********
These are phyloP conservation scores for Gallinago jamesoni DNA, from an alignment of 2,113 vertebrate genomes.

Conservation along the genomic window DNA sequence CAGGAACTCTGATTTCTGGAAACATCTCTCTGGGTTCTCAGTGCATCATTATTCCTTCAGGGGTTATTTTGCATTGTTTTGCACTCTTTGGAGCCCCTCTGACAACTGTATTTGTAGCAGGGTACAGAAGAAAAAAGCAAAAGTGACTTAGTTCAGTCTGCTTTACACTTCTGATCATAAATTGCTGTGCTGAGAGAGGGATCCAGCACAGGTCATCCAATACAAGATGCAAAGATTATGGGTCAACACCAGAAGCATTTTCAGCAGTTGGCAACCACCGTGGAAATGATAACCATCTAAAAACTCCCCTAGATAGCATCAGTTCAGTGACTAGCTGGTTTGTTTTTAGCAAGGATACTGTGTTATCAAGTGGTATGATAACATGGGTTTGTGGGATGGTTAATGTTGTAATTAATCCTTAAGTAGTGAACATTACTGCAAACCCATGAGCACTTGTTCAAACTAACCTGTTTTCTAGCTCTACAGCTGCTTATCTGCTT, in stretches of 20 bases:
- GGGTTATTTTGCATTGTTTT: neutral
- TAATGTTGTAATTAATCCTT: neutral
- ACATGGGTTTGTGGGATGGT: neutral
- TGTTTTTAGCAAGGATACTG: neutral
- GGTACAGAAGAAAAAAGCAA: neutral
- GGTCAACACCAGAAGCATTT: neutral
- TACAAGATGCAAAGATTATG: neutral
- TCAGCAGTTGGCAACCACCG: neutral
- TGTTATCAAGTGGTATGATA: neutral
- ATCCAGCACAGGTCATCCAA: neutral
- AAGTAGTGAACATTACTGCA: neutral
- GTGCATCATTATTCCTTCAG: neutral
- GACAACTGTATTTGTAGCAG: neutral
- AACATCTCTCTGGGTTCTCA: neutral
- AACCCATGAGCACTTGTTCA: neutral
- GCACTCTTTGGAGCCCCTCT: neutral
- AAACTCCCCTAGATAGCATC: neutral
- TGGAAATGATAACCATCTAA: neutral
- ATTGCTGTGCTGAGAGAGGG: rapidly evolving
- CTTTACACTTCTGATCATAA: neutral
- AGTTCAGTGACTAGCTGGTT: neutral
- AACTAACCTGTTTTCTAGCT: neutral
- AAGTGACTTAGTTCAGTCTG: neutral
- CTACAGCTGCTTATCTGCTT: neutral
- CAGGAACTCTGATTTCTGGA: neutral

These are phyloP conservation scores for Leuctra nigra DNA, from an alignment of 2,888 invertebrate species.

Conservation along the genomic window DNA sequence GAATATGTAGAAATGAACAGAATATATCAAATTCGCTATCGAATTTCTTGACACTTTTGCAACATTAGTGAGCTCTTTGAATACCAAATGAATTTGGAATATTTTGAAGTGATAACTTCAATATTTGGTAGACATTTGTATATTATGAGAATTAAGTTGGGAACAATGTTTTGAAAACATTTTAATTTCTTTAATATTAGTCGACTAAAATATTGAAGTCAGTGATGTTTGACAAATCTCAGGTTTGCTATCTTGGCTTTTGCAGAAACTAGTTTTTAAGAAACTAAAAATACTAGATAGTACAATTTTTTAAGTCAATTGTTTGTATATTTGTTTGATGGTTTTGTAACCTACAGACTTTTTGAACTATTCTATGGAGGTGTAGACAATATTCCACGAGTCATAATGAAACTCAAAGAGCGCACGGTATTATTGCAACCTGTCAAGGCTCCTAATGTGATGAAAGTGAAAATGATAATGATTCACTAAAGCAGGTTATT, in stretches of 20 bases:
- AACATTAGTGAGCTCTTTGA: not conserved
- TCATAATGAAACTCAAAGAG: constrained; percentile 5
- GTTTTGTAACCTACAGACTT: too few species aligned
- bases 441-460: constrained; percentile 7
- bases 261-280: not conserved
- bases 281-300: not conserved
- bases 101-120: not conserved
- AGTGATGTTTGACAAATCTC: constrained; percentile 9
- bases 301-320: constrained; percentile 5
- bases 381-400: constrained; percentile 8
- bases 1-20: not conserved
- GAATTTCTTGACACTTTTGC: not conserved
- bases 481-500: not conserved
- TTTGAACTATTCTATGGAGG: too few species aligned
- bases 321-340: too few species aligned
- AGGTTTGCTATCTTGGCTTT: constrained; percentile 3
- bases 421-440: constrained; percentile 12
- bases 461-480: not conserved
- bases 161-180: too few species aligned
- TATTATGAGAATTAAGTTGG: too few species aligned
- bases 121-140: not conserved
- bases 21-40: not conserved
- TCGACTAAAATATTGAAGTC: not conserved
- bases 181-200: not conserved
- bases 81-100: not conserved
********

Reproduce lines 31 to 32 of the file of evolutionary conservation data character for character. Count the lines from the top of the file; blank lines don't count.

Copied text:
- TCATAATGAAACTCAAAGAG: constrained; percentile 5
- GTTTTGTAACCTACAGACTT: too few species aligned